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As public and charter schools in D.C. fight for students and resources, the talk is often more about competition than collaboration. But in one school in Southeast, a partnership between the two has produced surprising results — and could serve as a model for bring the sectors together.
On Thursday, D.C. officials announced that Stanton Elementary School on Alabama Avenue in Ward 8 had moved from up from "priority" to "developing" status on the federal scale used to assess school quality. The upgrade came after three consecutive years of improvements in test scores, gains that city officials say come from a unique charter-public school partnership. (Kelly Miller Middle School in Ward 7 also moved up on the scale.)
In 2011, day-to-day management of the then-failing school was turned over to Scholars Academies, a Philadelphia-based charter school operator. Teachers and administrators remained DCPS employees, but the school gained independence and autonomy usually reserved for charter schools, which currently enroll 43 percent of the city's public school students.
"I would say that at the crux and the foundation of it is just thought partnership, and I think what happens at Stanton is the synergy of all of the good thinking," says Rena Johnson, the school's principal. "What the partnership [also] offers... is some autonomy in how we spend our money."
Johnson also says that home visits over the last three years — 411 in the last school year alone, up from the 156 in the first year they were started — have helped foster communication and understanding between teachers and parents. The visits have been organized through a partnership with the Flamboyan Foundation, which works with schools in D.C. and Puerto Rico.
The combination led to dramatic jumps in math and reading proficiency: a 13.8 percent increase in 2011-12 and a 7.7 percent jump in 2012-13. Test scores fell 1.46 percent in the 2013-14 school year, though school officials attribute that to the incorporation of over 100 students from the Winston Education Campus in Ward 7, which closed last year.
The gains — and the partnership that spawned them — have drawn attention from U.S. Education Secretary Arne Duncan, who held the school up as a model for the future of public education.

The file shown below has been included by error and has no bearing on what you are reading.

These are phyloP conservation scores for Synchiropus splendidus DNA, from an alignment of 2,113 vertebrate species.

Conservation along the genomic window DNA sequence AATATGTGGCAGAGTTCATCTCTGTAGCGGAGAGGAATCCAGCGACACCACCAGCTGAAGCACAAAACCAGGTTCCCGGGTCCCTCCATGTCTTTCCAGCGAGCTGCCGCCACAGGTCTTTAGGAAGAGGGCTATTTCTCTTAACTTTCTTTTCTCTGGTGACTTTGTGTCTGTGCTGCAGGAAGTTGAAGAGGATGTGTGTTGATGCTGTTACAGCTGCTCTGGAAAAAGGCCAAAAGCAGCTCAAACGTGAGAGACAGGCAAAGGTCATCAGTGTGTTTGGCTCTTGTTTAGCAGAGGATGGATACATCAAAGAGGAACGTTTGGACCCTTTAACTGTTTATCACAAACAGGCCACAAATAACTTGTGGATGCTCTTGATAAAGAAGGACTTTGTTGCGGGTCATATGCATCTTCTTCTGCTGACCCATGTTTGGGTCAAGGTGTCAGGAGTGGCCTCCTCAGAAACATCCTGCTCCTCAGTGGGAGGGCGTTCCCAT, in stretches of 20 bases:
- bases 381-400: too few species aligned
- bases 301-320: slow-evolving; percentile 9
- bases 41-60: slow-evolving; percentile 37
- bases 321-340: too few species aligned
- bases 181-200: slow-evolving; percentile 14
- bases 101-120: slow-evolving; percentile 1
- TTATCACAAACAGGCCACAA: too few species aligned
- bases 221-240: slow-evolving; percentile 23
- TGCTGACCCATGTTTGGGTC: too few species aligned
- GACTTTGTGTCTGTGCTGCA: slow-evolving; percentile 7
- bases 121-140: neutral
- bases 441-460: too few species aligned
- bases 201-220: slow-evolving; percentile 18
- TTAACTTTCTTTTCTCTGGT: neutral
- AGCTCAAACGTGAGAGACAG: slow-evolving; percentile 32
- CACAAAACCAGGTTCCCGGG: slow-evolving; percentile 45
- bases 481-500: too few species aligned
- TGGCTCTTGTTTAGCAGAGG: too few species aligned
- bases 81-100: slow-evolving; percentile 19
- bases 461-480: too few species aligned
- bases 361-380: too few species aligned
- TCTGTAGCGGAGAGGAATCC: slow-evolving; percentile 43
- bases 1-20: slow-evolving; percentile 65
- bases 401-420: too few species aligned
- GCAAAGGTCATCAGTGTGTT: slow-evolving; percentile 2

D.C. Schools Chancellor Kaya Henderson seems to agree, saying that she's considering exporting the model to other parts of the city. "Of course we’re in discussions around how we could use this model in other situations to turn around persistently low-performing schools," she says.
Henderson also linked the school's gains to her request that she be given chartering authority, a request that the D.C. Council swatted down last year.
"We've been able to fashion a nice set of autonomies here at Stanton that I wish I could give to more of my schools. We try as best as possible to give as many of our schools the autonomy that we want to, but this is sort of one of the things that came up in the 'Why does the chancellor want chartering authority?'", she says.
"The chancellor wants chartering authority because if we believe that autonomy and flexibility are key to success in the charter school sector, why don't we don't we believe that autonomy and flexibility are keys to success in the traditional public school sector? I want access to whatever resources, whatever freedoms I can give my principals so that they can compete on a level playing field," she adds.
Not all partnerships have worked though. In 2010, Henderson ousted a charter operator that had been brought in to run Dunbar High School after complaints about management and security.
Johnson, the school's principal, hopes to extend the partnership in the years to come.